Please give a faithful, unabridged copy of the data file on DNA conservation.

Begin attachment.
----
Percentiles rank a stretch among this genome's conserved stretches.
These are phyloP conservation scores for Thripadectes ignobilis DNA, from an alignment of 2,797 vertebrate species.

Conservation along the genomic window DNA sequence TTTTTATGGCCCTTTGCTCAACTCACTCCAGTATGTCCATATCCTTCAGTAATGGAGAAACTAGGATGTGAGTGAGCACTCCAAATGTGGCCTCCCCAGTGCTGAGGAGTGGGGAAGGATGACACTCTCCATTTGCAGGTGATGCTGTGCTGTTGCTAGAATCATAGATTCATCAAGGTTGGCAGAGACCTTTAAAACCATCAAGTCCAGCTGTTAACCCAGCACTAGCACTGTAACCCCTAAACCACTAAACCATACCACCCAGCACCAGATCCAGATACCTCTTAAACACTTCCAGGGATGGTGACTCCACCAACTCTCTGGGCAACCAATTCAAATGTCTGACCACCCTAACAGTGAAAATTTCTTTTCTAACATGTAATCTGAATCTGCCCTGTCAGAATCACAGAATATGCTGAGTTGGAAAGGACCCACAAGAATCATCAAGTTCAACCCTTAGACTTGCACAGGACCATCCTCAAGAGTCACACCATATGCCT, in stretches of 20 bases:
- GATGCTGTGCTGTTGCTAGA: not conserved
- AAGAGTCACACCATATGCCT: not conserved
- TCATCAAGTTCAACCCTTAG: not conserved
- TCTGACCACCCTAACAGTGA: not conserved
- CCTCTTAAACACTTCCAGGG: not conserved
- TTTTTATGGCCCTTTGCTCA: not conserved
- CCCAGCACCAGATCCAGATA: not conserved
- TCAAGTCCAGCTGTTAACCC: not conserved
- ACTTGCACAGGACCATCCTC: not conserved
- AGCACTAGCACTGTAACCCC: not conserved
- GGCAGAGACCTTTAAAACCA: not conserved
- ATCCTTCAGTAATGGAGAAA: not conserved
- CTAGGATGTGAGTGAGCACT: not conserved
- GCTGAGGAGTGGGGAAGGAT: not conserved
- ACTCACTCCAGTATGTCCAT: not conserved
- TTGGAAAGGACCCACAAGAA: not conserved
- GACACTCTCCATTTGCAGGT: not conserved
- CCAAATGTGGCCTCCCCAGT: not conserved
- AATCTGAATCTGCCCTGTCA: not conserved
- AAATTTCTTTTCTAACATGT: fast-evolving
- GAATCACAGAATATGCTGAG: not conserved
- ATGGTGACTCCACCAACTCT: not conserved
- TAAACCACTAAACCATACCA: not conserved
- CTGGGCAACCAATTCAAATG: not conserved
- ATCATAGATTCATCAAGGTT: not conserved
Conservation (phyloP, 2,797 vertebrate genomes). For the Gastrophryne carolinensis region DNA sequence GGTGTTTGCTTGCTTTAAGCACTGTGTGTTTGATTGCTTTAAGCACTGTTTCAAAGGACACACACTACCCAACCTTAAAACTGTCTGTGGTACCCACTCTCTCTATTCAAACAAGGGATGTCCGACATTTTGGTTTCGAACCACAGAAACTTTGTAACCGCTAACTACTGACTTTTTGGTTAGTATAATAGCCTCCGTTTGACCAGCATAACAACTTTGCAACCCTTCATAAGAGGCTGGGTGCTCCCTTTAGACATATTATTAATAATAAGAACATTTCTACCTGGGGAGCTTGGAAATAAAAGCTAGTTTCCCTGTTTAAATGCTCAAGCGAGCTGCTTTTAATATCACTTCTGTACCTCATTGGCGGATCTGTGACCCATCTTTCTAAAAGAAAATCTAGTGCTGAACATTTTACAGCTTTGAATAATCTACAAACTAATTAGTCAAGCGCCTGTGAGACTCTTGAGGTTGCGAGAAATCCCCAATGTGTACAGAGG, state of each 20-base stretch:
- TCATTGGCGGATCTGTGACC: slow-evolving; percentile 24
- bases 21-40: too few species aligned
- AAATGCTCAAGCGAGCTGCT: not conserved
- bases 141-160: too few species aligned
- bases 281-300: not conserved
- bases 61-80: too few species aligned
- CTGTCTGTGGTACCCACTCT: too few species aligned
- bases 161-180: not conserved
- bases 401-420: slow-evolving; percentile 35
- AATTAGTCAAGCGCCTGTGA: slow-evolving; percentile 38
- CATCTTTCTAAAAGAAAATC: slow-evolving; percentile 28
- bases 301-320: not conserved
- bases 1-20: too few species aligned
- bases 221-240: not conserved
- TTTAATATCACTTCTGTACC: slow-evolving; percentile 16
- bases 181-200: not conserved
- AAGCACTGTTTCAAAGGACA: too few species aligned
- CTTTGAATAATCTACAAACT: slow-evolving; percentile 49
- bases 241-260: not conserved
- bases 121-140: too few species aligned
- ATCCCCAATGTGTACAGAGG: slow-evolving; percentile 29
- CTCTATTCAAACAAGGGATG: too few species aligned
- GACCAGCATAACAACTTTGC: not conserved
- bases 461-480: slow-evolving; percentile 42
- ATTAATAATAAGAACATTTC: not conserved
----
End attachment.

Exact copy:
Percentiles rank a stretch among this genome's conserved stretches.
These are phyloP conservation scores for Thripadectes ignobilis DNA, from an alignment of 2,797 vertebrate species.

Conservation along the genomic window DNA sequence TTTTTATGGCCCTTTGCTCAACTCACTCCAGTATGTCCATATCCTTCAGTAATGGAGAAACTAGGATGTGAGTGAGCACTCCAAATGTGGCCTCCCCAGTGCTGAGGAGTGGGGAAGGATGACACTCTCCATTTGCAGGTGATGCTGTGCTGTTGCTAGAATCATAGATTCATCAAGGTTGGCAGAGACCTTTAAAACCATCAAGTCCAGCTGTTAACCCAGCACTAGCACTGTAACCCCTAAACCACTAAACCATACCACCCAGCACCAGATCCAGATACCTCTTAAACACTTCCAGGGATGGTGACTCCACCAACTCTCTGGGCAACCAATTCAAATGTCTGACCACCCTAACAGTGAAAATTTCTTTTCTAACATGTAATCTGAATCTGCCCTGTCAGAATCACAGAATATGCTGAGTTGGAAAGGACCCACAAGAATCATCAAGTTCAACCCTTAGACTTGCACAGGACCATCCTCAAGAGTCACACCATATGCCT, in stretches of 20 bases:
- GATGCTGTGCTGTTGCTAGA: not conserved
- AAGAGTCACACCATATGCCT: not conserved
- TCATCAAGTTCAACCCTTAG: not conserved
- TCTGACCACCCTAACAGTGA: not conserved
- CCTCTTAAACACTTCCAGGG: not conserved
- TTTTTATGGCCCTTTGCTCA: not conserved
- CCCAGCACCAGATCCAGATA: not conserved
- TCAAGTCCAGCTGTTAACCC: not conserved
- ACTTGCACAGGACCATCCTC: not conserved
- AGCACTAGCACTGTAACCCC: not conserved
- GGCAGAGACCTTTAAAACCA: not conserved
- ATCCTTCAGTAATGGAGAAA: not conserved
- CTAGGATGTGAGTGAGCACT: not conserved
- GCTGAGGAGTGGGGAAGGAT: not conserved
- ACTCACTCCAGTATGTCCAT: not conserved
- TTGGAAAGGACCCACAAGAA: not conserved
- GACACTCTCCATTTGCAGGT: not conserved
- CCAAATGTGGCCTCCCCAGT: not conserved
- AATCTGAATCTGCCCTGTCA: not conserved
- AAATTTCTTTTCTAACATGT: fast-evolving
- GAATCACAGAATATGCTGAG: not conserved
- ATGGTGACTCCACCAACTCT: not conserved
- TAAACCACTAAACCATACCA: not conserved
- CTGGGCAACCAATTCAAATG: not conserved
- ATCATAGATTCATCAAGGTT: not conserved
Conservation (phyloP, 2,797 vertebrate genomes). For the Gastrophryne carolinensis region DNA sequence GGTGTTTGCTTGCTTTAAGCACTGTGTGTTTGATTGCTTTAAGCACTGTTTCAAAGGACACACACTACCCAACCTTAAAACTGTCTGTGGTACCCACTCTCTCTATTCAAACAAGGGATGTCCGACATTTTGGTTTCGAACCACAGAAACTTTGTAACCGCTAACTACTGACTTTTTGGTTAGTATAATAGCCTCCGTTTGACCAGCATAACAACTTTGCAACCCTTCATAAGAGGCTGGGTGCTCCCTTTAGACATATTATTAATAATAAGAACATTTCTACCTGGGGAGCTTGGAAATAAAAGCTAGTTTCCCTGTTTAAATGCTCAAGCGAGCTGCTTTTAATATCACTTCTGTACCTCATTGGCGGATCTGTGACCCATCTTTCTAAAAGAAAATCTAGTGCTGAACATTTTACAGCTTTGAATAATCTACAAACTAATTAGTCAAGCGCCTGTGAGACTCTTGAGGTTGCGAGAAATCCCCAATGTGTACAGAGG, state of each 20-base stretch:
- TCATTGGCGGATCTGTGACC: slow-evolving; percentile 24
- bases 21-40: too few species aligned
- AAATGCTCAAGCGAGCTGCT: not conserved
- bases 141-160: too few species aligned
- bases 281-300: not conserved
- bases 61-80: too few species aligned
- CTGTCTGTGGTACCCACTCT: too few species aligned
- bases 161-180: not conserved
- bases 401-420: slow-evolving; percentile 35
- AATTAGTCAAGCGCCTGTGA: slow-evolving; percentile 38
- CATCTTTCTAAAAGAAAATC: slow-evolving; percentile 28
- bases 301-320: not conserved
- bases 1-20: too few species aligned
- bases 221-240: not conserved
- TTTAATATCACTTCTGTACC: slow-evolving; percentile 16
- bases 181-200: not conserved
- AAGCACTGTTTCAAAGGACA: too few species aligned
- CTTTGAATAATCTACAAACT: slow-evolving; percentile 49
- bases 241-260: not conserved
- bases 121-140: too few species aligned
- ATCCCCAATGTGTACAGAGG: slow-evolving; percentile 29
- CTCTATTCAAACAAGGGATG: too few species aligned
- GACCAGCATAACAACTTTGC: not conserved
- bases 461-480: slow-evolving; percentile 42
- ATTAATAATAAGAACATTTC: not conserved